"Sarah always dressed for an occasion and always found occasions to dress up," he says. "She had an amazing closet."
Hers was a world filled with friends and family, fun and excitement. Every challenge was an opportunity in her eyes, and she always found the positives, Fishbone says. "She had several phrases and 'Ain't life grand?' was one of them."
Through all of her efforts, she continued her cancer treatments and kept her optimism, Fishbone recalls.
She went on to offer her vision of the story:
"The book, with the working title "A New Home for Christmas," is a suspenseful Christmas fiction of a journey through strange and magical lands. The over-arching theme concerns the anxiety of leaving home and venturing into the unknown. The main character, Dolly, a wooden doll, succeeds by using the resources of her surroundings, by being perseverant, and by developing trust, love and self-reliance."
As she worked on the book, Linquist made copious notes and journal entries about details and ideas she had. She often asked her three sisters for their input. She wanted the book to become a family tradition, one that inspired grandpas to pull toddlers on their knees and have teens lingering at their feet, moms and dads, cousins and kids, everyone together sharing Dolly's adventure.
Linquist lost her battle with cancer in June 2010.
But her story does not end there.
Enter her family -- her husband, her three devoted sisters, her niece -- and her friends. Together, they set about completing Linquist's vibrant visions and the result can be found tucked into every page of this book.
Her sisters, Kate Adams of Texas, Suzanne Linquist of Oregon and Ann Linquist of Wisconsin, finished the text based on the journal entries Linquist had written. Her niece, Carrie Ehrfurth, designed the book's layout and format. Her friend, Ian Wasserman, shot more than 4,500 pictures to provide the 100 exquisite shots that bring the pages to life. And her devoted husband meticulously and lovingly oversaw the entire project through publication with the help of another friend, Left Bank Bookstore co-founder Barry Leibman.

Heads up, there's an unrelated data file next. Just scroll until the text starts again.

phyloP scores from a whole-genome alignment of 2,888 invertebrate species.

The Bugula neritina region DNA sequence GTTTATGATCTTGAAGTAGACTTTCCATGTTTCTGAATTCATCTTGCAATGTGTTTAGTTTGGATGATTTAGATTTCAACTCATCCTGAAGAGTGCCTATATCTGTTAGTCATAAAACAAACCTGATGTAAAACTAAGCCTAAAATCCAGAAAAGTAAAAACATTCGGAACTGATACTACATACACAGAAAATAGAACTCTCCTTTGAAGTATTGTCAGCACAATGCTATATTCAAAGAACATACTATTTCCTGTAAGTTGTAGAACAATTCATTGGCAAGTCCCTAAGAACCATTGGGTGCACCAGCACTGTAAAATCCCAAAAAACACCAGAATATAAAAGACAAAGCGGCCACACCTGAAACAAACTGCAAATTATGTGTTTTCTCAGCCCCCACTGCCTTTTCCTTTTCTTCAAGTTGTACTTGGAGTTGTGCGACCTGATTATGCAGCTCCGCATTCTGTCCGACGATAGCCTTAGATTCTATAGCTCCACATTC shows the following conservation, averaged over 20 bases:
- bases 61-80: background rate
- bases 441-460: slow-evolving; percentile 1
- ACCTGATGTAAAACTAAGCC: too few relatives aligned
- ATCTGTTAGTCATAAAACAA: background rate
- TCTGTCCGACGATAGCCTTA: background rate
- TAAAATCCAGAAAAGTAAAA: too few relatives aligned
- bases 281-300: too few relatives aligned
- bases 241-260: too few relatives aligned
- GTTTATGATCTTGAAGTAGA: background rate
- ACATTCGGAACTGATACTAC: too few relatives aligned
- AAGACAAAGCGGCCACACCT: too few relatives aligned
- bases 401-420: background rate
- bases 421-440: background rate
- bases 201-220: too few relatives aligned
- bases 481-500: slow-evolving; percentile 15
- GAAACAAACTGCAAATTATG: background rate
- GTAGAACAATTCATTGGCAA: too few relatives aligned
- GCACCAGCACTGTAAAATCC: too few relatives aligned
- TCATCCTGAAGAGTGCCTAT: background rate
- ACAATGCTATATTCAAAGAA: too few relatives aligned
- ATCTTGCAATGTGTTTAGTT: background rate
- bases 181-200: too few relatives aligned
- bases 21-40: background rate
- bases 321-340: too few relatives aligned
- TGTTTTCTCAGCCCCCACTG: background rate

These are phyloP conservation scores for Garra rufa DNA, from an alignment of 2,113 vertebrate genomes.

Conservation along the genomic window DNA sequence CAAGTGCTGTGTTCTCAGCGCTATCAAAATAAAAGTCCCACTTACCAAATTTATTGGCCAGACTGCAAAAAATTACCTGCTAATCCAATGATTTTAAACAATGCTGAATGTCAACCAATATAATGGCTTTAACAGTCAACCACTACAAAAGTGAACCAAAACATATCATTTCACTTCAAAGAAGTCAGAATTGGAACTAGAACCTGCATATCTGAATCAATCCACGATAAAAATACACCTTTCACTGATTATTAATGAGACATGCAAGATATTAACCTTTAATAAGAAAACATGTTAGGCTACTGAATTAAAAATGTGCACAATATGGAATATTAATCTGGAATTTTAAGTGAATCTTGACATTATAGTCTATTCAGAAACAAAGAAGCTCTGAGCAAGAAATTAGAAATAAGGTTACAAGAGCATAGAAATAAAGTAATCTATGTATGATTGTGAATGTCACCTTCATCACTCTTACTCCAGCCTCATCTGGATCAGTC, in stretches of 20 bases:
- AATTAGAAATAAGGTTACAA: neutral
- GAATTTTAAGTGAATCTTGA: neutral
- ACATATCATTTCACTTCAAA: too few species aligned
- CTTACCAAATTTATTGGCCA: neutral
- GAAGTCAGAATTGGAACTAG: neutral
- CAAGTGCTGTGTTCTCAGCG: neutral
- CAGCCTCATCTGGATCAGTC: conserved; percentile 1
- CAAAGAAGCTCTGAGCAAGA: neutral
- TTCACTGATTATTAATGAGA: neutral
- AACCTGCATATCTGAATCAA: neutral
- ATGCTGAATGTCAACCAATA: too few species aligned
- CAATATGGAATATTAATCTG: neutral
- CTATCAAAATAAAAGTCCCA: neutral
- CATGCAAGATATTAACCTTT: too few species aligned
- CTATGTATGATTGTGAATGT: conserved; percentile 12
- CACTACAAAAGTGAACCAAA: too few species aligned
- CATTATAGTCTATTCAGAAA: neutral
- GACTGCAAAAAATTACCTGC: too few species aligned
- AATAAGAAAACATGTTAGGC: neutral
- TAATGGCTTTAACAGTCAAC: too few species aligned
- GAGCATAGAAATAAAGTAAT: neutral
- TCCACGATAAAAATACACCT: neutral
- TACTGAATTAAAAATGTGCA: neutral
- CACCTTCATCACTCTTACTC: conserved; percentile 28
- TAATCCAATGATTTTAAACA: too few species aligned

The book's story begins in Santa's workshop where we meet a quirky little doll named Dolly. She has flaming red curls, a "good wooden brain" and a tremendous fear of leaving Santa. While the other toys are eager to enter the wrapping room and make their journey to the special child Santa has chosen for them, Dolly is skittish. She envisions a girl who mistreats her: one who draws on her face and cuts her lovely red curls.
And so when the opportunity presents itself, she escapes. The book then takes us on her journey through unfamiliar worlds, each offering Dolly challenges and, ultimately, lessons to help her grow and find her way. She befriends a delightful and devoted dragonfly, who buzzes in her ear and accompanies her without hesitation, and a curious and complex creature, called a Prinx, who loves popcorn and divulges information as he likes.
We visit Popcorn Land, Metal Land, Paper Land, Teddy Bear Land, Wood Land and Desolation Land. The illustrations were created by developing three-dimensional sets that were then photographed, Fishbone explains. Throughout the book, Linquist drew on her considerable talent and vast experience as art director for the Muny.
At several points, the story takes interesting turns -- one leads into a two-dimensional tunnel. Linquist had sketched her vision of the tunnel and later her husband discovered it and her niece developed it.
"We expanded the text rather substantially to reflect all of her ideas," he says. "It went from 8,000 words to 14,000. Her sisters handled the text -- they were very close."
The story is peppered with a number of quatrain-esque rhymes. These four-line poems advance Dolly's journey and reveal truths that she must learn. Sometimes they instruct her, other times they offer clues, and still others provide material Dolly uses to respond to her situation, relying on her "good wooden brain."
One of the most memorable poems comes when Dolly meets the Prinx in Metal Land. Here she learns a bit of etiquette from the Prinx who nudges her with his nose and seems to conjure Sarah Linquist herself to the page:
"No sitting down and moping,
No head deeply bowed.
You must shine in Metal Land.
No pouting is allowed."
Elizabeth Harris Krasnoff is a freelance writer.